DYNAMICS of LAND USE CHANGE the Case of Commonwealth Avenue Road Widening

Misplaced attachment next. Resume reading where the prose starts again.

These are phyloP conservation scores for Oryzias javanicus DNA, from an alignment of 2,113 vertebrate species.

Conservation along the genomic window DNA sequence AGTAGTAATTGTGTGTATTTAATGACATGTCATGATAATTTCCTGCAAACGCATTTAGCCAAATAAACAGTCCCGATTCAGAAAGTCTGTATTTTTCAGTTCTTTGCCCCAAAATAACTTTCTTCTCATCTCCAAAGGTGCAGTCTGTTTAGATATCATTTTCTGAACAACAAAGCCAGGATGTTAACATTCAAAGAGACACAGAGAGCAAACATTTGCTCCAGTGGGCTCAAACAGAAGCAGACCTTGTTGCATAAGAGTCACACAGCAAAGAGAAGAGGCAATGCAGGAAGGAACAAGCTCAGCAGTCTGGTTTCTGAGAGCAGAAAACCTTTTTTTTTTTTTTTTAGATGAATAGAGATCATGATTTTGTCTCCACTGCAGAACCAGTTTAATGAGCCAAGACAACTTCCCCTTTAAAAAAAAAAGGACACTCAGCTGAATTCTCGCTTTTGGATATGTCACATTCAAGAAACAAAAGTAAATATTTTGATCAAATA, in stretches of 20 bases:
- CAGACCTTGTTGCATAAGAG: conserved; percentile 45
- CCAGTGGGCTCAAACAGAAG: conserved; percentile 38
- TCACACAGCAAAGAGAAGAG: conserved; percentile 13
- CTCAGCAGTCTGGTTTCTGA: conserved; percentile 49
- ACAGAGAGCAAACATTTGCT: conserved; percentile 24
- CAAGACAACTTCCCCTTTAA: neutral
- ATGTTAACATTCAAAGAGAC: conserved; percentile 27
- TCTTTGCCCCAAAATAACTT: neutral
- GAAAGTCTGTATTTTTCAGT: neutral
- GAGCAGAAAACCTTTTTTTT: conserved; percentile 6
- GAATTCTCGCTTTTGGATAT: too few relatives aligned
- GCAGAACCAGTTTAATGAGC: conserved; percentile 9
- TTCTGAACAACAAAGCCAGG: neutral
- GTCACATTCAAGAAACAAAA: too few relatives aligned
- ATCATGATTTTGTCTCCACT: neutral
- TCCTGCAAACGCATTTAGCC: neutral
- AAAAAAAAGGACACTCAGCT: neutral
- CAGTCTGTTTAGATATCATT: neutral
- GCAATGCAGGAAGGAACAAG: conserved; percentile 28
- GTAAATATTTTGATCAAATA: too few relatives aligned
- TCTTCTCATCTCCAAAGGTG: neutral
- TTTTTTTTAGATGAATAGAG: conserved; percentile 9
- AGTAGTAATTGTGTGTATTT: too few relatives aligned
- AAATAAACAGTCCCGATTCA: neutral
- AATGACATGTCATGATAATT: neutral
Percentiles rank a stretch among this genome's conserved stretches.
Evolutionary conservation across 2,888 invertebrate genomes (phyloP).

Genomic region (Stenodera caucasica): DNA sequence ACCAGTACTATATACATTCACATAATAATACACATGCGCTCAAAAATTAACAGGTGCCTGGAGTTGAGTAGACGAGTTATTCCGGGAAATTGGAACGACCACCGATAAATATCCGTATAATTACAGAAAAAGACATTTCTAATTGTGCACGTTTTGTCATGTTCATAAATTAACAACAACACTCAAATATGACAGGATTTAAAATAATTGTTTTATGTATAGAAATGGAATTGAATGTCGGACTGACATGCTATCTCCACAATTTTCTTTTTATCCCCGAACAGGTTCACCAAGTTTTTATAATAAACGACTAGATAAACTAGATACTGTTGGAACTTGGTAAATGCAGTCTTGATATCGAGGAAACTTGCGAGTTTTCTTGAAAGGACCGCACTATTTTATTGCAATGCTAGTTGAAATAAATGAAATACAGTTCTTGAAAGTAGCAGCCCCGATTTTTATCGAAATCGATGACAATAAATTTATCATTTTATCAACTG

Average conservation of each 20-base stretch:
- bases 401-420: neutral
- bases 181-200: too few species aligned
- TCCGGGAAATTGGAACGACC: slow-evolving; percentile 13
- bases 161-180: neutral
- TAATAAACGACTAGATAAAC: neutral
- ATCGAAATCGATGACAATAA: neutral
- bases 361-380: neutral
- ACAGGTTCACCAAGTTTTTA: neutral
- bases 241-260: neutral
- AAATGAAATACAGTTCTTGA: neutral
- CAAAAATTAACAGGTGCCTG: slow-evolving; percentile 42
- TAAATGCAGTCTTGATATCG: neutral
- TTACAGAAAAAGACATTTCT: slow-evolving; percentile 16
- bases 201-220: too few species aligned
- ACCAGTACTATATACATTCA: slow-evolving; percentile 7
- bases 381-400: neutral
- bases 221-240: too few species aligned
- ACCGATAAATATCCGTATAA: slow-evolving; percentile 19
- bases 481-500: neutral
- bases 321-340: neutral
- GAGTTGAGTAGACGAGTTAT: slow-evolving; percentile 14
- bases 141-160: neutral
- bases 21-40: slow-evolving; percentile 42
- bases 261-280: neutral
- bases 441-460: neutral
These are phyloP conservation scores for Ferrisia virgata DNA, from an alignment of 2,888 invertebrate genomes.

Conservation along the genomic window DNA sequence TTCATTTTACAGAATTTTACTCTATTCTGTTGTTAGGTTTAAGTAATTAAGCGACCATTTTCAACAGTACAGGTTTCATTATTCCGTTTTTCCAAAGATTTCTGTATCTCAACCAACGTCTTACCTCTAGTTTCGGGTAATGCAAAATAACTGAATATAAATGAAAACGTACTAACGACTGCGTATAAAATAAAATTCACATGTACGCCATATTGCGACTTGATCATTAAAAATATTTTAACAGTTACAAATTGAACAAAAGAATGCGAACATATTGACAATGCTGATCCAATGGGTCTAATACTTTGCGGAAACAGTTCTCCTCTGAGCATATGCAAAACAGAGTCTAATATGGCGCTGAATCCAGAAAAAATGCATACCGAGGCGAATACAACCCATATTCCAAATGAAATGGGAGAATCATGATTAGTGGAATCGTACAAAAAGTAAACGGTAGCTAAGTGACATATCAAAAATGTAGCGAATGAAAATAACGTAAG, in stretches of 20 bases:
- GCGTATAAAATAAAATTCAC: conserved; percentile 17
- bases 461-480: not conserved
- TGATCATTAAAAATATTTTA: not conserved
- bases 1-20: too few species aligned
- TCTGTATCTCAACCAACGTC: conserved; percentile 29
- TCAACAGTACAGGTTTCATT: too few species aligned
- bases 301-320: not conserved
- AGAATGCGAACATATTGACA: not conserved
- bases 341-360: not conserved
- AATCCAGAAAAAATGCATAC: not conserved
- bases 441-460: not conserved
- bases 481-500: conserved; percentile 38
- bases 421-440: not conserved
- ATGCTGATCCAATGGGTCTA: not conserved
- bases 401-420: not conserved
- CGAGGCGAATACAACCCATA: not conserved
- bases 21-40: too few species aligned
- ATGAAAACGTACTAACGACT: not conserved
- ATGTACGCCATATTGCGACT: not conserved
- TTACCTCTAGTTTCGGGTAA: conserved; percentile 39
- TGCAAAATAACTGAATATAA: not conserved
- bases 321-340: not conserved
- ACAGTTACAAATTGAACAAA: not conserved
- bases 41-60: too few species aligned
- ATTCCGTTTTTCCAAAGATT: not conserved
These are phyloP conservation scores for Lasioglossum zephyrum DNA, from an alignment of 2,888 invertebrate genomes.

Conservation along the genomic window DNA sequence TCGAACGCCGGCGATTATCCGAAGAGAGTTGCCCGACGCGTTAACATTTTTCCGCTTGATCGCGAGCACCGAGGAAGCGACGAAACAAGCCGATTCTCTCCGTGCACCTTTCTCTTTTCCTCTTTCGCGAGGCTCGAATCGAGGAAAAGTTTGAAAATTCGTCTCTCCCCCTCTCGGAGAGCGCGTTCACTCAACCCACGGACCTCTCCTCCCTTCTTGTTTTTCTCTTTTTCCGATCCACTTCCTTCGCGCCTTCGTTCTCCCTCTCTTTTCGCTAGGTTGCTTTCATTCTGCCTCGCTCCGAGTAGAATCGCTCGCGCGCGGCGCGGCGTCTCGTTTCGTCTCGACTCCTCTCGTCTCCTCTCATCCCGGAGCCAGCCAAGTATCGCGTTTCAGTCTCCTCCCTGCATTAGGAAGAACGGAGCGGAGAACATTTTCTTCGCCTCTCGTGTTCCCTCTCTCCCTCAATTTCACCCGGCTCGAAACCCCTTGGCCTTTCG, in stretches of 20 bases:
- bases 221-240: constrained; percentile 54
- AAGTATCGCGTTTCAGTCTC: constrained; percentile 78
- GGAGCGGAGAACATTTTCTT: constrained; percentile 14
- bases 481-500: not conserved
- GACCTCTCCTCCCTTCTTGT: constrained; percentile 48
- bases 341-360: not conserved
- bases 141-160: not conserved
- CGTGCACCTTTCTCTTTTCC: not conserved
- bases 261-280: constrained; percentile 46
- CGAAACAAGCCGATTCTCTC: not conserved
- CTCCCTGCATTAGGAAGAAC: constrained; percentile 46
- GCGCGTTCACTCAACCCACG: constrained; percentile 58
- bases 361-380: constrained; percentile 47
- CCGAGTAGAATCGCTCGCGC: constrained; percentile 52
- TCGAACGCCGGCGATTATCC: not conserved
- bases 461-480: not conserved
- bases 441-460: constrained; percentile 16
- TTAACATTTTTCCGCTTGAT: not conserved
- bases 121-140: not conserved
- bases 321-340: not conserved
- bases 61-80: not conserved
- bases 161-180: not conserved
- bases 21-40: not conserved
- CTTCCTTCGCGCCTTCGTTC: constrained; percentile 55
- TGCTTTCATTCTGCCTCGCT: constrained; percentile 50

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<ul><li><p>8/10/2019 DYNAMICS of LAND USE CHANGE the Case of Commonwealth Avenue Road Widening</p><p> 1/9</p><p>DYNAMICS OF LAND USE CHANGE:</p><p>THE CASE OF COMMONWEALTH AVENUE ROAD WIDENING</p><p>(Section of Katipunan to Litex Roads)</p><p>Commonwealth Avenue was part of the grand plan of President Manuel Quezon to transfer the</p><p>seat of government to a new city, the present day Quezon City. He had envisioned a city with all the</p><p>major government institutions in one location, after he was advised that Manila was not an ideal</p><p>location for the seat of government. Manila was then under the constant threat of attacks from the</p><p>Manila Bay. He then commissioned American architects William Parsons and his assistant Harry Frost to</p><p>draft the plan for his ideal city.</p><p>Commonwealth Avenue, played a vital role in linking the Government Center (the present day</p><p>Elliptical Circle) to the proposed Legislative Building, where The Congress compound now sits. Originally</p><p>intended to be an avenue flanked with the embassies of countries with whom we maintain diplomatic</p><p>relations, present day Commonwealth Avenue was among those project plans that never materialized,</p><p>as it was intended. Nevertheless, it evolved into a business hub that Quezon City can be proud of.</p><p>Build in the late 1960s, Commonwealth Avenue, formerly known as Don Mariano MarcosAvenue, has undergone a number of road widening programs that transformed a four- lane highway to</p><p>the eighteen- lane highway it is today. It proposed to link the Quezon Memorial Circle northwards to</p><p>Quirino Highway, as part of the radial road 7 plan (R7). In the following decades, Quezon City</p><p>population increased exponentially, as developers, representing the formal economy, began to market</p><p>Quezon City as an ideal place to take up residence, offering very affordable home lots to low and middle</p><p>income families.</p><p>Farm lands of the Zuzuarreguis (covering parts of D2, QC) were transformed into residential</p><p>subdivisions, easily distinguishable by the subdivision names bearing the prefix Don and Dona.</p><p>Other developers followed suit. Thus, subdivision developments in the area mushroomed left and right</p><p>of the highway, while multiple road right of way allowed access to interior subdivision developments,</p><p>expanding both eastward, towards San Mateo and Marikina and westward, towards Caloocan.</p><p>The stretch of Commonwealth Avenue from Katipunan to Litex and its neighboring communities</p><p>cover most of District 2 Quezon City. It includes the barangays of Matandang Balara, Batasan Hills</p><p>(largest urban poor community in the country), Bagong Silang Commonwealth, Payatas and Holy Spirit.</p><p>Based on the local government data, the population of these barangays is estimated to have grown to</p><p>1,785,242 with an annual growth rate of 4.12% and a population density of 18,545.</p><p>Urban Development</p><p>Commonwealth Avenue provided access to a number of government buildings namely the</p><p>Commission on Audit, the Department of Social Welfare and Development, the Electoral Tribunal and</p><p>the House of Representatives. This government initiated investment translated to the development of</p><p>the area surrounding the IBP Complex, particularly the IBP-San Mateo Road, which is an alternate route</p><p>to Marikina and San Mateo, and a number of residential subdivisions (Filinvest) which provided housing</p><p>for government employees, members of congress and their legislative staff.</p><p>Sometime in the 1980s, the road was widened to a 12-lane highway, to keep up with the urban</p><p>sprawl and worsening traffic congestion experienced in Quezon City.</p></li><li><p>8/10/2019 DYNAMICS of LAND USE CHANGE the Case of Commonwealth Avenue Road Widening</p><p> 2/9</p><p>Urban development though the influx of population best characterizes development along</p><p>Commonwealth Avenue. The surge of human settlements resulted in a free-for-all urban</p><p>development, where formal housing developments were punctuated by shanty towns. Subdivision walls</p><p>delineate economic boundaries of residential developments.</p><p>The moneyed communities, in their interest to protect themselves from criminality, build gates</p><p>that regulate the flow of people into the subdivisions. Under PD 1216- Sec2, it has becomemandatory for subdivision owners/developers to donate roads to the local government upon the</p><p>completion of the project, as certified by the Authority. The rule only makes the exception for parks</p><p>and playgrounds as open space which could be donated to the homeowners association, upon the</p><p>consent given by the local government. As such, no homeowners association should refuse entry to</p><p>roads donated to the local government, which in effect became public property upon its donation, and</p><p>thus should be accessible to all.</p><p>In reality, homeownersassociations remain in control of securing subdivision roads , thereby</p><p>rendering the local government toothless in enforcing its jurisdiction over previously turned over roads,</p><p>and the use of the same in gaining access to a network of roads which could ease the traffic congestion</p><p>in some areas during rush hours.</p><p>According to the Local Governments Subdivision Administration Unit, homeowners association </p><p>cannot refuse entry to these roads, precisely because these roads are for public use, to be enjoyed not</p><p>only by residents of the subdivisions, but also by the general public.</p><p>In my opinion, the local governments inability to provide security to these community at a level</p><p>they require, makes them cede authority over such matters, to the detriment of the general public, who</p><p>have every right to use these roads, specially as alternate routes to avoid traffic congestion.</p><p>Human Settlements</p><p>Human settlement, prior to the road expansion can be characterized as mostly, single family</p><p>dwellings of modest to average size. Today, formal housing types vary from single family dwellings, totown houses/duplex, low rise condos and high rise condominium. This translates to increased</p><p>population densities, a larger demand for utilities and services, a greater demand for education and</p><p>employment, more economic activity, more revenues for the government in terms of real property tax</p><p>and other taxes, an increase in road use and pollution, and an increase in solid waste production.</p><p>The market for high end residential living became an off-shoot of the road expansion. As the</p><p>city transitions into an urbanized area, it becomes more attractive to the high end market. Apart from</p><p>high density condos, high end residential developments have likewise become major players in the citys</p><p>economy, bringing in more revenues, with minimal demand for consumption spending on the part of</p><p>the government. (Tivoli Royale, Vista Real Estates, Ayala Heights)</p><p>Traffic</p><p>The road expansion of Commonwealth Avenue can be viewed as a two-edged sword, as far as</p><p>traffic is concerned. Though Commonwealth Avenue is notoriously dubbed the Killer Highwayto this</p><p>day, it has brought about benefits beyond the expectations of those who regularly use the road.</p><p>It has greatly eased traffic congestion specially during rush hours, with the exception of the</p><p>bottleneck caused by the narrow Tandand Sora flyover. The wider avenue likewise allowed more buses</p></li><li><p>8/10/2019 DYNAMICS of LAND USE CHANGE the Case of Commonwealth Avenue Road Widening</p><p> 3/9</p><p>and jeepneys to ply more routes and in greater number, making the suburban city more accessible and</p><p>investor-friendly.</p><p>The DPWHs response to the death of Lourdes Simbulan led to the road assessment of</p><p>Commonwealth Avenue by a third party group of consultants in 2011. It proved vital in minimizing the</p><p>occurrence of accident by implementing the recommendations given in the study. Some of these</p><p>measures included the stricter implementation of the speed limit, the bus-PUJ and motorcycle</p><p>segregation by means of designating lanes, the MMDAs re-study of U-turn slot locations , increasing the</p><p>weaving distance, the provision of road warning signs and fences to discourage jaywalking, and the</p><p>reconfiguration of pedestrian overpass.</p><p>The significant drop in the occurrence of accidents prompted the MMDA in 2013 to implement</p><p>the same speed limit for stretch from Batasan to Dona Carmen.</p><p>Mixed reactions came from different segments of society. Civil society groups proposed that</p><p>government should regulate the issuance of LTFRB bus franchises, while Partyt list member 1UTAK</p><p>aired concern with regard to the practice of making bus drivers work 10-16 hours on the average to</p><p>meet the daily boundaries set by bus companies. Rep. Teddie Casino reacted by drafted a bill for PU busdrivers to receive fixed salaries, and do away with the boundary system.</p><p>DSWD Inefficiency</p><p>It is noteworthy that urban poor children as young as 3 years old can be seen begging on the</p><p>highway and getting on and off public utility vehicles to beg from commuters, while their mothers chit-</p><p>chat with friends from a distance. This practice exposes these children to unnecessary risks, condones</p><p>child labor and abuse, and irresponsible parenthood.</p><p>There are likewise solvent-sniffing children who are often seen loitering near the pedestrian</p><p>overpass, either begging or engaging in petty crimes.</p><p>The DSWD, which holds office just a few kilometers away allows these things to occur right</p><p>under their noses, in spite of repeated reports made by the citizenry.</p><p>The Formal Economy</p><p>From small, single story leasable space to multi-story office buildings, full- fledged companies</p><p>and major banking institutions-this is perhaps the biggest contribution of the road widening program to</p><p>the urbanization and shift in land use patterns for the area in study.</p><p>The wide avenue opened the doors to investments from BPO companies which in turn</p><p>generated employment for the young urban population. With a high purchasing power, theseemployees gave rise to businesses such as malls, coffee shops, restaurants, bars and 24-hour</p><p>establishments that cater to their needs. Condominiums and townhouses became in fashion as housing</p><p>units for urban professionals.</p><p>Car dealerships became an indicator of progress as a growing population acquired more money</p><p>that enabled them to spend for these luxuries. Major commercial banks supplied the option for</p><p>housing, car and business loans that continued to propel the economy.</p></li><li><p>8/10/2019 DYNAMICS of LAND USE CHANGE the Case of Commonwealth Avenue Road Widening</p><p> 4/9</p><p>Home depots are slowly replacing small hardware companies, sash companies and furniture</p><p>shops in the area, which is actually indicative of an economic gentrification. So have established dub</p><p>shops substituted small-scale vulcanizing, machine and car maintenance shops. It is unclear if these</p><p>enterprises developed on their own or, if these small scale businesses are being eased out by business</p><p>owners who have the capital, who in turn just hire the manpower to provide the service. It probably</p><p>requires a more in depth study to know the implications of such a shift.</p><p>Supermarkets thrive side by side with the public markets and talipapa since these cater to</p><p>people from different economic backgrounds. Malls with different clientele likewise sprout like</p><p>mushrooms, seemingly oblivious to the possible traffic they will create once operational.</p><p>In my opinion, the proposed construction of an SM mall along Amsterdam Road, next to the</p><p>Residences at Commonwealth development is expected to create a traffic bottle neck for residents</p><p>from Vista Real, Tivoli Royale, Capitol Park Homes among other neighboring villages, due to a very</p><p>narrow street servicing the area.</p><p>More private schools are founded to meet the growing number of students requiring theirservices, as affordable fast food restaurants near schools provide them budget-friendly meals.</p><p>Different religions fight over followers, as both major and minor groups establish their places of</p><p>worship in an attempt to gain a steadier foothold. As a result, more often than not, the informal</p><p>economy takes advantage of the heavy foot traffic by setting up businesses ranging from selling street</p><p>food, fruits and vegetables, religious articles, DVDs and the like right outside the compounds of these</p><p>churches. As a result, crowd control and petty crime soon become the problem of the government.</p><p>The construction of mortuaries and columbaries proved significant, as 24-hour establishments</p><p>and flower shops flourish to meet the demands of a steady clientele.</p><p>Informal Settlements and Informal Economies</p><p>As I had observed informal settlements began to proliferate along the highway, particularly near</p><p>Luzon Avenue and the creek near BF Homes Quezon City. Before we knew it, areas without known</p><p>structures became magnets for informal settlers. With the designation of Payatas as a garbage</p><p>dumpsite in the 1990s, the informal settlement population ballooned. The ravine which was deemed</p><p>unfit for habitation, turned into a squatter colony overnight, as scavengers flocked to the dumpsite to</p><p>earn their living.</p><p>It also gave rise to informal businesses along the Manggahan Road and Litex Roads</p><p>intersections, as street hawkers turned the highway into a big market place, causing horrendous traffic</p><p>in the area. There were numerous attempts by local government to clear the highway of vendors. But,time and again, whoever is assigned to head the clearing operation, turned up dead.</p><p>Of the 6 lanes of the highway, only one or two lanes became passable. Then Mayor Sonny</p><p>Belmonte conducted an public dialogue which included the barangay, market and hawker officials and</p><p>the police and law enforcement, in order to reach an agreement with regard to the problem. It was</p><p>settled that plant boxes will be situated along the highway to prevent vendors from encroaching on</p><p>streets.</p></li><li><p>8/10/2019 DYNAMICS of LAND USE CHANGE the Case of Commonwealth Avenue Road Widening</p><p> 5/9</p><p> Late last year, a QCPD officer assigned to Task Force Commonwealth, in charge of operations</p><p>against illegal vendors was ambushed. A few days later, 20 illegal vendors on the Litex pedestrian</p><p>overpass were charged for selling their wares on non-designated areas. To date, the flower boxes have</p><p>been replaced by steel fence, but vendors continually sell their wares right where they can be seen by</p><p>law enforcers.</p><p>In the case of informal settlement and informal economies, obviously the local government is atthe losing end in such a scenario. Apart from being unable to extract real property tax, they are likewise</p><p>not receiving proceeds from the conduct of business from these informal businesses. Furthermore,</p><p>these communities pose as a liability since a great number of them are dependent on social services</p><p>provided by the government.</p><p>Solid Waste Management</p><p>Disposal of garbage account for a large portion of local government expenditures. As such, the</p><p>council passed ordinance SP2235, Series of 2013 requiring all households in Quezon City to share in the</p><p>burden of solid waste disposal by charging a garbage fee, based on the area of their real property. Of</p><p>course, this will be a subject of debate since garbage collection used to be a service provided for by the</p><p>local government, at no added cost to its citizenry.</p><p>The Local Government and the MMDA</p><p>It is perhaps t...</p></li></ul>